Investigating social and environmental predictors of natal dispersal in a cooperative breeding bird
Suh, Young Ha et al. (2020), Investigating social and environmental predictors of natal dispersal in a cooperative breeding bird, Dryad, Dataset, https://doi.org/10.5061/dryad.stqjq2c0f
Natal dispersal is a crucial life history trait that affects both individual fitness and population structure, yet drivers of variation in dispersal probability and distance are difficult to study in wild populations. In cooperatively breeding species, individuals typically delay dispersal beyond their first breeding season and remain on the natal territory as nonbreeders, which prolongs social dynamics that can affect dispersal decisions. Using a 35-year data set covering almost 600 dispersal events in the cooperatively breeding Florida scrub-jay (Aphelocoma coerulescens), we examined the environmental and social parameters that predict dispersal probability over time and distance. In both sexes, dispersal probability increased with age, which in turn was negatively correlated with dispersal distance. In males, individuals occupying low quality natal territories and living with a stepfather had an increased probability of dispersal. Older and more dominant males were more likely to inherit their natal territory. In females, which generally disperse earlier and farther than males, socially subordinate jays dispersed farther than dominant ones. Overall, jays that delayed dispersal the longest were more likely to attain breeding status near their natal territory, which was previously found to be associated with increased survival and lifetime fitness. Our results suggest that social dynamics and environmental factors on the natal territory affect delayed dispersal patterns differently for the two sexes in this cooperative breeder.
We study a color-banded population of Florida scrub-jays at Archbold Biological Station in central Florida (27.10°N, 81.21°W), where intensive monitoring across a large spatial scale has been ongoing for five decades. Throughout each breeding season, all nests were located and monitored until fledging or failure (Woolfenden and Fitzpatrick 1984). Data for this study include successful natal dispersal events for birds hatched between 1980 and 2014. We included only successful dispersers that acquired a breeding position for at least one breeding season and laid or sired at least one egg (Townsend et al. 2011). Towards the end of the breeding season, we conducted surveys of suitable habitat up to 40 km from our study site. Dispersal beyond 25 km is exceedingly rare in this species (Coulon et al. 2010) so our off-site surveys enabled us to document a number of long-distance dispersal events beyond our study plot.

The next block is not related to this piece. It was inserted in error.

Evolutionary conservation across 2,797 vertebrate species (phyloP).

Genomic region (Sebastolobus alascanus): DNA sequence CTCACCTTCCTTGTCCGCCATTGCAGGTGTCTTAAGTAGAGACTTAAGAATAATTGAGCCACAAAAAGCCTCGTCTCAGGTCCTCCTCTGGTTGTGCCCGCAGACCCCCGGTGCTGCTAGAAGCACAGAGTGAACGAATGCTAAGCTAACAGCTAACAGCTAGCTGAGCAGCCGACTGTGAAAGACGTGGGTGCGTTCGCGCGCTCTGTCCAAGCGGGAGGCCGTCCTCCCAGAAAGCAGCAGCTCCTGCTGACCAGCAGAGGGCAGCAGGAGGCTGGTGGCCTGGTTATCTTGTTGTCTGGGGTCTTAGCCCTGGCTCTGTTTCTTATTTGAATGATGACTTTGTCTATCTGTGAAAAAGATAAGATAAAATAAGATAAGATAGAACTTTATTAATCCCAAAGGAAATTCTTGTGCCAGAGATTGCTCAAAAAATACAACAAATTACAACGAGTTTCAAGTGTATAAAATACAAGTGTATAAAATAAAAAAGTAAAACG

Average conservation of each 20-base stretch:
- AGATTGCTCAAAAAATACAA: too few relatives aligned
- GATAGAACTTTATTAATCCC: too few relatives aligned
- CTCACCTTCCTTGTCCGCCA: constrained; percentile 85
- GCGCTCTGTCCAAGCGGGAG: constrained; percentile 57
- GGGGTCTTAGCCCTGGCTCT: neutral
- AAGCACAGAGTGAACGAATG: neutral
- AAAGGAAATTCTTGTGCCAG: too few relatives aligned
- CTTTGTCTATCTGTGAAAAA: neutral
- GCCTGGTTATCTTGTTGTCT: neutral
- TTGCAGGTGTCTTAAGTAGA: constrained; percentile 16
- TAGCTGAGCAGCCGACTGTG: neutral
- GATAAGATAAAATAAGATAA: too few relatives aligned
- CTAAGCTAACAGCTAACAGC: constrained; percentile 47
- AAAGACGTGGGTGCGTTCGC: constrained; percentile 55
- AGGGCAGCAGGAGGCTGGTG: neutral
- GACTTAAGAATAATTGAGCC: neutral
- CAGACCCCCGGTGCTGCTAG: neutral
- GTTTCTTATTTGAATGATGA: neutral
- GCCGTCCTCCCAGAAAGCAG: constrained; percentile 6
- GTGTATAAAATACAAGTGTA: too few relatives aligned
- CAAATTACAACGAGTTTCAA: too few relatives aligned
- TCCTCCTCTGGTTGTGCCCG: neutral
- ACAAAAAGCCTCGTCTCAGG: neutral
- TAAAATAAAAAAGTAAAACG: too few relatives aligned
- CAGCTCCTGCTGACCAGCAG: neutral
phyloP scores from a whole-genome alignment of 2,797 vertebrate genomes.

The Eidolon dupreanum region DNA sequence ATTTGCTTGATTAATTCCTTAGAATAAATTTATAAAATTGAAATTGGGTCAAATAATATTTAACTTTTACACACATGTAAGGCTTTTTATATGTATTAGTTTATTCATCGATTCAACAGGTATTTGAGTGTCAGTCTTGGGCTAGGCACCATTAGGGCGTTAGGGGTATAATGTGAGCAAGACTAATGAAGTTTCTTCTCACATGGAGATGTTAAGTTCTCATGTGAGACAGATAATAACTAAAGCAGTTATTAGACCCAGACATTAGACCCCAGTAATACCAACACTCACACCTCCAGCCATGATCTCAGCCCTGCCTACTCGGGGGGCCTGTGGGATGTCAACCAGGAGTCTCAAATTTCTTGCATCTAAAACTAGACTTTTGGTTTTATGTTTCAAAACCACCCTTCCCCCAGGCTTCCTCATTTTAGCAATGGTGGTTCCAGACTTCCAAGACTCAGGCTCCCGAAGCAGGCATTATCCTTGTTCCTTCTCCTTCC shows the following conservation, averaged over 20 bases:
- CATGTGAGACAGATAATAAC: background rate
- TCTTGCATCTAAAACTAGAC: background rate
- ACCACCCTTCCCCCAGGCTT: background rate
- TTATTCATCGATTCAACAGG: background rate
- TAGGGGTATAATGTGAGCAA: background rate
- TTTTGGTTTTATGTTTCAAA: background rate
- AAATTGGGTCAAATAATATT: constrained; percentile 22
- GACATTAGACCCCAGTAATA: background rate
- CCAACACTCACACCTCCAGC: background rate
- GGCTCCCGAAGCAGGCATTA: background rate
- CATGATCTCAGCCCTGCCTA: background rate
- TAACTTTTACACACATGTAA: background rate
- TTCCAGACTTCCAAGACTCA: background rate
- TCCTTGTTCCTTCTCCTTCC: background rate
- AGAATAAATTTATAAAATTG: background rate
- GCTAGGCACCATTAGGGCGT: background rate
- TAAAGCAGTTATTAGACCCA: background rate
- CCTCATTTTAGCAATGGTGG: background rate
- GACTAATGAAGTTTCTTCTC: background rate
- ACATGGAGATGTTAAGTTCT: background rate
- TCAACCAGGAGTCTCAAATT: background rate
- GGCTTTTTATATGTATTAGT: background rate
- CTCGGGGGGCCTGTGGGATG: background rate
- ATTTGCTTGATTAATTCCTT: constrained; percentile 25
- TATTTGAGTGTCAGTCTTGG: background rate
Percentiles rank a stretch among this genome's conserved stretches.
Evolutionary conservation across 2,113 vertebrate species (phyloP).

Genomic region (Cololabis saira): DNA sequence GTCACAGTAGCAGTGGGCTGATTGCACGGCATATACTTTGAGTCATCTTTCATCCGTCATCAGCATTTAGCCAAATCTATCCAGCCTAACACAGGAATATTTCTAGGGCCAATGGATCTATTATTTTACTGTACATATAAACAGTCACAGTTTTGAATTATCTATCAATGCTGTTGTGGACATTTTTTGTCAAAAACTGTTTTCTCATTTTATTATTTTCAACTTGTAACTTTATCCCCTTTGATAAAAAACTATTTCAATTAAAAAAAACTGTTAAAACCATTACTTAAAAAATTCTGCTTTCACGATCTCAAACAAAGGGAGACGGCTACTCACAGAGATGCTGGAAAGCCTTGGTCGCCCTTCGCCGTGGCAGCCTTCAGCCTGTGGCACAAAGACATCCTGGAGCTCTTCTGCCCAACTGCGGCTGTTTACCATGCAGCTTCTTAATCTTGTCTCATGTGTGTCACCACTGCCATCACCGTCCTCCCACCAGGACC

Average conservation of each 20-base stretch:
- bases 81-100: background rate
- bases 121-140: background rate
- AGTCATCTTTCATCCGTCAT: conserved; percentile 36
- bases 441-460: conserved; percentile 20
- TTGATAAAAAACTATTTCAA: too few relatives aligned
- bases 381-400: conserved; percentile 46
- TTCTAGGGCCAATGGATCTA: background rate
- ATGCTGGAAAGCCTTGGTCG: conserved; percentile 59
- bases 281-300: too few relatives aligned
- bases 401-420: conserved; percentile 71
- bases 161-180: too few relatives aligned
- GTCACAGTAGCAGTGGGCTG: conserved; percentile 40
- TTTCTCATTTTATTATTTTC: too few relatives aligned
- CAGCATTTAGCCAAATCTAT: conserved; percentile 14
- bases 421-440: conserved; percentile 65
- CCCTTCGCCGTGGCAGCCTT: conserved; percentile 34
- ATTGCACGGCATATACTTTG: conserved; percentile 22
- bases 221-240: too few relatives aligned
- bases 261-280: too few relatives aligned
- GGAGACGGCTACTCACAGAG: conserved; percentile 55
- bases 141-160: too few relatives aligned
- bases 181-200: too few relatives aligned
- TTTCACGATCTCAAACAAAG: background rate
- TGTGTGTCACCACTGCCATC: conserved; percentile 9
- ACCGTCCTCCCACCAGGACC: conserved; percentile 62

Early in each breeding season, all territories were mapped by assigning boundaries wherever territorial disputes occurred between neighboring groups (Woolfenden and Fitzpatrick 1984). Maps were digitized using ArcGIS (ESRI, Redlands, CA, USA) and we assigned an annual estimate of habitat quality to each territory based on area of oak scrub habitat within each territory (Abrahamson et al. 1984; Supplementary material 1).
To capture social dynamics in the natal territory, we assigned within-group dominance hierarchies for each sex first by age, with older birds being dominant to younger birds (Woolfenden and Fitzpatrick 1977), and within-brood dominance using relative body mass at 11 days post-hatching. We assumed that relative body mass as nestlings drives within-brood dominance because this relationship has been observed in other avian species (Safriel 1981, Nathan et al. 2001). In Florida scrub-jays, relative mass among brood-mates is mostly determined by hatching order and tends to remain consistent over time (Mumme et al. 2015). We designated social position using a categorical ranking system in which nonbreeders within the group were ranked as dominant if oldest or, in the absence of older nonbreeders, heaviest within the same brood. Nonbreeders other than the dominant individual were ranked as subordinate and nonbreeders without same sex nonbreeders were designated as singletons. We defined stepparents as breeders that replaced a biological parent and recorded their date of arrival or acquisition of breeder position.
Data is formatted for a discrete time logistic regression.
National Science Foundation, Award: BSR-8705443, BSR-8996276, BSR-9021902, and DEB97-07622
U.S. Fish and Wildlife Service